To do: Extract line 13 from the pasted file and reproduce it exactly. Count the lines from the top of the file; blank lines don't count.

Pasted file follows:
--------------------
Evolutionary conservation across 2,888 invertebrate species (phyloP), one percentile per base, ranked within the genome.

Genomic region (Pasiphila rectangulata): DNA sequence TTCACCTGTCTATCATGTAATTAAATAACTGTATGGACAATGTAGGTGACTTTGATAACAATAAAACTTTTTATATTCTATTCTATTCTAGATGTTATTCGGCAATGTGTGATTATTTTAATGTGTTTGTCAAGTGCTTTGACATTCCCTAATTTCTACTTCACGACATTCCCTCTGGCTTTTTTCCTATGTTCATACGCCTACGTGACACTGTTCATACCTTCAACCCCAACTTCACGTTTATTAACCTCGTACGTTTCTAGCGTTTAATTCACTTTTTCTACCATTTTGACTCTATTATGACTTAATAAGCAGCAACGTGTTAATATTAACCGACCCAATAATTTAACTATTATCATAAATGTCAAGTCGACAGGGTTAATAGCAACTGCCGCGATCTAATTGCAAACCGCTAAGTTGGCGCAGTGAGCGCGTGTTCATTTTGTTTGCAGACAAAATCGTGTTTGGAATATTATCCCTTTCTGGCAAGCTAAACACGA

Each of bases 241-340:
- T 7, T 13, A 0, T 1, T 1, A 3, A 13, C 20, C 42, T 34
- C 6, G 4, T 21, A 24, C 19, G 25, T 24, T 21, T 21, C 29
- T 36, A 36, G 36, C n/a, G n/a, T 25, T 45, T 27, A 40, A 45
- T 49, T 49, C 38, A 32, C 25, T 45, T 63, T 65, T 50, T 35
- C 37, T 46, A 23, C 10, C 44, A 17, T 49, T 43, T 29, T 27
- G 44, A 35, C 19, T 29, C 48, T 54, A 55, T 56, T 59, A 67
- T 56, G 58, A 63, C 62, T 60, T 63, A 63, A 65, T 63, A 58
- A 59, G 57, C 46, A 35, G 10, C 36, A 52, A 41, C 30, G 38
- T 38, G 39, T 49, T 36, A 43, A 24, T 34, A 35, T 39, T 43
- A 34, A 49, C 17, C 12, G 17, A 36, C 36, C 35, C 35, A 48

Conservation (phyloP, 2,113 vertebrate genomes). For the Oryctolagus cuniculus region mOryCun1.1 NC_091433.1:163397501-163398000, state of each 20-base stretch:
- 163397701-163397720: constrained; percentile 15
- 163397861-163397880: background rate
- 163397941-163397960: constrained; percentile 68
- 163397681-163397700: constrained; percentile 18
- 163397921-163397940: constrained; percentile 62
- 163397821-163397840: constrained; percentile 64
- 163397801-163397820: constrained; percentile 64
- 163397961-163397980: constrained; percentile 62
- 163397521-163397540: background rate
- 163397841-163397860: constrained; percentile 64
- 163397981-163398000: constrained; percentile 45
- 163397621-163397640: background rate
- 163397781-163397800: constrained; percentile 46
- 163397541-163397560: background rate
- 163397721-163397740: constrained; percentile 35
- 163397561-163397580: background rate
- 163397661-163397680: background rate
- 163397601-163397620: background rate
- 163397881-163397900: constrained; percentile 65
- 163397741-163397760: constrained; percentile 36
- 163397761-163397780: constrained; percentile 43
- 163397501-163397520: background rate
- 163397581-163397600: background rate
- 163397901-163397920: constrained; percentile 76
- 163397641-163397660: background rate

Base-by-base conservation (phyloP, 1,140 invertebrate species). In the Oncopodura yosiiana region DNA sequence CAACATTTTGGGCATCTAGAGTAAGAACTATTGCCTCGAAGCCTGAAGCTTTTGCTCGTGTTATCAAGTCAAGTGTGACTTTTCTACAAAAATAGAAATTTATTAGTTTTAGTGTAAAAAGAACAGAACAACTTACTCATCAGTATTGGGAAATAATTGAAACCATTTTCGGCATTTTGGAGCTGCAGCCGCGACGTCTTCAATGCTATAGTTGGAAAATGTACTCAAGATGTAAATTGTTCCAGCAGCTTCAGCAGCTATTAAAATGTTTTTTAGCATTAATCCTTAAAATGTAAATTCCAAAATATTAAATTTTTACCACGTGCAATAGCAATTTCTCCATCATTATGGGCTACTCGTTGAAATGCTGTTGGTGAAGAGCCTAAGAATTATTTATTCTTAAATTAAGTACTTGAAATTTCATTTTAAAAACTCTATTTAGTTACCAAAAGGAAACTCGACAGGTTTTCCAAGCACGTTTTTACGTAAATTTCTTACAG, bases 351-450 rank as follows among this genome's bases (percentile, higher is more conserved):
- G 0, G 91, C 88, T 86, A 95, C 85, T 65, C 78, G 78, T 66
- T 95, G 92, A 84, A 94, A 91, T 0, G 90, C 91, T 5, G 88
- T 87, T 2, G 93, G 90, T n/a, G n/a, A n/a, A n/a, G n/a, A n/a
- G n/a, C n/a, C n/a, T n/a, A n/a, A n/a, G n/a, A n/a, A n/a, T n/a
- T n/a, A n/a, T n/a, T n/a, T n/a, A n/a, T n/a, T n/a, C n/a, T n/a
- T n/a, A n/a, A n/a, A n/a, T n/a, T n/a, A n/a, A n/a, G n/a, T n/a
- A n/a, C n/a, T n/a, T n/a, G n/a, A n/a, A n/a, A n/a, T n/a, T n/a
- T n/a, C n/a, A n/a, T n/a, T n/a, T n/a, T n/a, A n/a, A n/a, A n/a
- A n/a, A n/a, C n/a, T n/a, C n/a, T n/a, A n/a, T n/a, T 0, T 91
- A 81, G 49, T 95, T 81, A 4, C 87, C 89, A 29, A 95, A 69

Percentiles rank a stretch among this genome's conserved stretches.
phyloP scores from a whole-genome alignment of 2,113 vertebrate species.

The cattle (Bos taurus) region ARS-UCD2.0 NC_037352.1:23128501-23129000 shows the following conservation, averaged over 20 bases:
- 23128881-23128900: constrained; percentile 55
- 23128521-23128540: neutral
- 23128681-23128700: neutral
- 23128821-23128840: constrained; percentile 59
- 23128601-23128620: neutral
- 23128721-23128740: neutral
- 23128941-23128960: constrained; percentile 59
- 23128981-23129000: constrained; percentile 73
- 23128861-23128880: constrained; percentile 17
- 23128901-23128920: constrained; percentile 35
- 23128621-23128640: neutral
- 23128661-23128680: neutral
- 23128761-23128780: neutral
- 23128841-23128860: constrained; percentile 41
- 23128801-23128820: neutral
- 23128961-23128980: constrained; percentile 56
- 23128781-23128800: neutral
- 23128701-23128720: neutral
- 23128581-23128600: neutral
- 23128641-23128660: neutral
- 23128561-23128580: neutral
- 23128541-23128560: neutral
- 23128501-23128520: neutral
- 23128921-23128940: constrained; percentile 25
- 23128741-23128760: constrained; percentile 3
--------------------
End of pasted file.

- A 34, A 49, C 17, C 12, G 17, A 36, C 36, C 35, C 35, A 48